It is possible to gain the benefits of scale and lower costs, while retaining flexibility. To do so, banks need to perform due diligence on the offered service. So what should you consider when choosing a vendor to partner with?

Guidelines for vendor selection

A recent KPMG publication offers insights for banking institutions looking into payments outsourcing. The following considerations stand out:

  • Customized and personalized products and services, using advanced data analytics to curate products that are more relevant to each individual customer
  • A focus on platforms and ecosystems, engaging with a networked ecosystem of customer-focused value propositions
  • Focusing on collaboration as much as on competition, offering incumbents an opportunity to develop an ecosystem of partnerships
  • Technological agility, using a modular, micro-services architecture that enables them to use data to drive actionable customer insight

When evaluating the vendor’s architecture specifically, banks should consider the following criteria:

  • Reusable business services: functionality within a payments platform needs to be broken down into small business services, which are reusable across different payment products and payment flows. An IBAN validation, for instance, should be designed as a single function, which is reused where it is needed. When the IBAN validation needs to be updated as a result of a rulebook update, this only needs to be done once. This ensures not only predictability, but also minimizes the resources needed for maintenance and testing.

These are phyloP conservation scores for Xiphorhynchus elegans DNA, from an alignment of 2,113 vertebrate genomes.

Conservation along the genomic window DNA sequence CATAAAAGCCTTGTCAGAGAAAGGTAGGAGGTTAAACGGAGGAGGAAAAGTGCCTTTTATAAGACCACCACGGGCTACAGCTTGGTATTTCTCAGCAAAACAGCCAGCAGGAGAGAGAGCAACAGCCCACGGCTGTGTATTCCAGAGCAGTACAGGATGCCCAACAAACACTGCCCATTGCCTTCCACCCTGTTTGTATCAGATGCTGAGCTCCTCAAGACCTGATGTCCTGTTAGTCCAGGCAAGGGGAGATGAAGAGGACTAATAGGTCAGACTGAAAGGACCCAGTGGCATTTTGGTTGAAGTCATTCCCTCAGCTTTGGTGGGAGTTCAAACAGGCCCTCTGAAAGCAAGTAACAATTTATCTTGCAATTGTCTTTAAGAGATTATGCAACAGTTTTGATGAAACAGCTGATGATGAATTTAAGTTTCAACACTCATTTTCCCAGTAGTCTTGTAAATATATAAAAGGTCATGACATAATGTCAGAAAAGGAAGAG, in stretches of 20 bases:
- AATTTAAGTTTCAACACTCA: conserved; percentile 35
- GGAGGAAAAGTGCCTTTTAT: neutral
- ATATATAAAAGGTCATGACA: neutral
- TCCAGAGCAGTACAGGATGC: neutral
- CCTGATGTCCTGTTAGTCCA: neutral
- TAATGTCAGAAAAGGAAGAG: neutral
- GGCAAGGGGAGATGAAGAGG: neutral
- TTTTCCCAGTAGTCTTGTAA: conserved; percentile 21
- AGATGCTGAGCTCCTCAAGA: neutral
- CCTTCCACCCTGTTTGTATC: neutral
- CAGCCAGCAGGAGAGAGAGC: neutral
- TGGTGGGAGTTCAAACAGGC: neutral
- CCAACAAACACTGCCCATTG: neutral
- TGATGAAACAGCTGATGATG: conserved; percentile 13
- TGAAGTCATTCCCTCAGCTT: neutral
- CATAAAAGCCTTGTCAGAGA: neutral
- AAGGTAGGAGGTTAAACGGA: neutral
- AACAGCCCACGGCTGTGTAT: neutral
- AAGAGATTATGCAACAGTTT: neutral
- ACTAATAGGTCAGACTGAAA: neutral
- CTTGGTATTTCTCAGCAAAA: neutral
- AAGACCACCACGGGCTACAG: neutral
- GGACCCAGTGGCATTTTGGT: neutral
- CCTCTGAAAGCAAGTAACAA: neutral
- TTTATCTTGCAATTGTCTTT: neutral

• A distinct connectivity layer and message transformation/mapping: in order to integrate the payments platform into the bank’s environment seamlessly, the platform needs to be able to easily support new message formats and new message protocols, without impacting core processing. A clear separation between application logic and message transformation, combined with standardized central data storage, is key.

When a payments processing service is designed with these two criteria in mind, it is easier to define the payments processing flow at a bank level, while reusing standardized business services. For example, it would be possible to perform an AML (Anti Money Laundering) check for Bank A when the payment is received, while performing the check for Bank B right before the payment is sent to the clearing house.